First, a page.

5 Most Common Motorcycle Accident Injuries
Now that the new year has arrived, you may be itching to bring your steel horse out for a ride. While it is guaranteed that you will get back on the road when the weather warms, unfortunately, your safety is not a guarantee. Before you get back on the road, familiarize yourself with the basics. Even if you know everything there is to know like the back of your helmet, a review only hurts when it does not happen.
Knowing the five most common motorcycle accident injuries before the motorcycle accidents occur can help you prepare for the possibility with any necessary precautions. With the knowledge of the top five motorcycle injuries include head injuries, road rash, muscle damage, Biker’s Arm, and leg injury, you can become proactive in your riding habits. Protecting yourself protects your loved ones as well. Motorcycle accidents are a threat to any driver, and should be avoided at all costs, as safely as possible. An auto accident injury is dangerous as it is; a motorcycle injury is even more life threatening. Taking precautions now is the first step to protecting your future.
1.) Head Injury
Your head is one of the most important parts of your body. It not only houses your skull, but also your brain. Your brains it he heaviest organ in your body, and if it becomes swelled past the barriers of the skull, that is a recipe for trouble. If your skull becomes cracked or otherwise damaged, immediately go to the hospital. The most common injury from motorcycle accidents is a head injury, which includes a concussion and even brain damage. While a concussion can range anywhere between mild to severe, brain damage is not only debilitating, but can also be fatal. Any sort of contact to the head should be closely monitored.
Neck injuries are also as common to motorcycle accidents as head injuries, as they are closely related. A neck injury can paralyze and possibly kill, so protecting the head and neck are of utmost importance when behind the wheel of any vehicle.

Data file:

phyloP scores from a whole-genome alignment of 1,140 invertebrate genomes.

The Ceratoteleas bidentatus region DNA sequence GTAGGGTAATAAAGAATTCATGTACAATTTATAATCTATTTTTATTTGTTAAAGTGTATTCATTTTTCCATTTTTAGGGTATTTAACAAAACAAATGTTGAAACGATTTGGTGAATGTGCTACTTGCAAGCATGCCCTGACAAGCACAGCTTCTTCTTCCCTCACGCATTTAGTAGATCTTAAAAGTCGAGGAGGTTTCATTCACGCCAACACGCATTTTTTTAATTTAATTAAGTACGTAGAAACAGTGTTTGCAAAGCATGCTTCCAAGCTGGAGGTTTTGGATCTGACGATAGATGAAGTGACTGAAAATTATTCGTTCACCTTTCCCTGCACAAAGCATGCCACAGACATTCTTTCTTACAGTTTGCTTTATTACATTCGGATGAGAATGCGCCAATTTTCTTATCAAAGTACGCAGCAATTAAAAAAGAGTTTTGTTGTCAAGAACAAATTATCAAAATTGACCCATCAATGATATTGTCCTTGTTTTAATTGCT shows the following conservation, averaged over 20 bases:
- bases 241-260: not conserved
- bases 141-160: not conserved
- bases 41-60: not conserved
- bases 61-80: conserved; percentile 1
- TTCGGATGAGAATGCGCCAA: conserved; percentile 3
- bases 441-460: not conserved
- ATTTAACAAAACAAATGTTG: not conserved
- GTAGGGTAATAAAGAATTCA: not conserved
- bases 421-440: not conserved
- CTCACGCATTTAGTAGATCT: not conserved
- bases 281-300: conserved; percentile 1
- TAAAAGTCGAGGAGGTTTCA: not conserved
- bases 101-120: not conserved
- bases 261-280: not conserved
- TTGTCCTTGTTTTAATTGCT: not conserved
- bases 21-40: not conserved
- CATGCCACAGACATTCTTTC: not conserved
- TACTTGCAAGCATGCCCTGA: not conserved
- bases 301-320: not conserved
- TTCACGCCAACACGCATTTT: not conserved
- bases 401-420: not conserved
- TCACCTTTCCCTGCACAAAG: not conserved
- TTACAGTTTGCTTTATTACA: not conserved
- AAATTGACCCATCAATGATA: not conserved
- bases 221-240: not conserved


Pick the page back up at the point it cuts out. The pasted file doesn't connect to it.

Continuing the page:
To protect yourself from such injuries, a helmet should be worn. While this sounds basic, a helmet can mean the difference between living another day and dying on the pavement. Many riders have had experiences of survival thanks to their helmet. Wear your helmet every time you ride your motorcycle, even if you are planning to be riding only for a short amount of time.
2.) Road Rash
Road rash is any injury sustained from a rider that endured the situation of sliding across the pavement after a motorcycle accident. A rider can fly over the handlebars due to the impact, and the concrete rubs on any exposed skin as the body skids across the pavement. Sometimes if the clothing is thin enough, the pavement can scrape away through the layers of clothes, reaching to the skin underneath. This injury is not just a cut, scrape, or a simple bruise; it can also lead to more permanent damage such as skin irritations, infections, and even surface nerve damage. In incidents where road rash becomes a prevalent injury, get it professionally cleaned and treated by medical professionals. You may also need antibiotics to avoid infection.
To avoid the instance of road rash in the event of an accident, protective measures can greatly lessen the injury if not protect it altogether. No injury can be completely avoided, but the proper steps now can possibly save your life later. Jeans by themselves will not protect you from injuries sustained by skidding on the pavement, though there are specific motorcycle jeans to wear while on the road. Other protective garments include kneepads, gloves, and jackets. Leather is the best material to guard against road rash.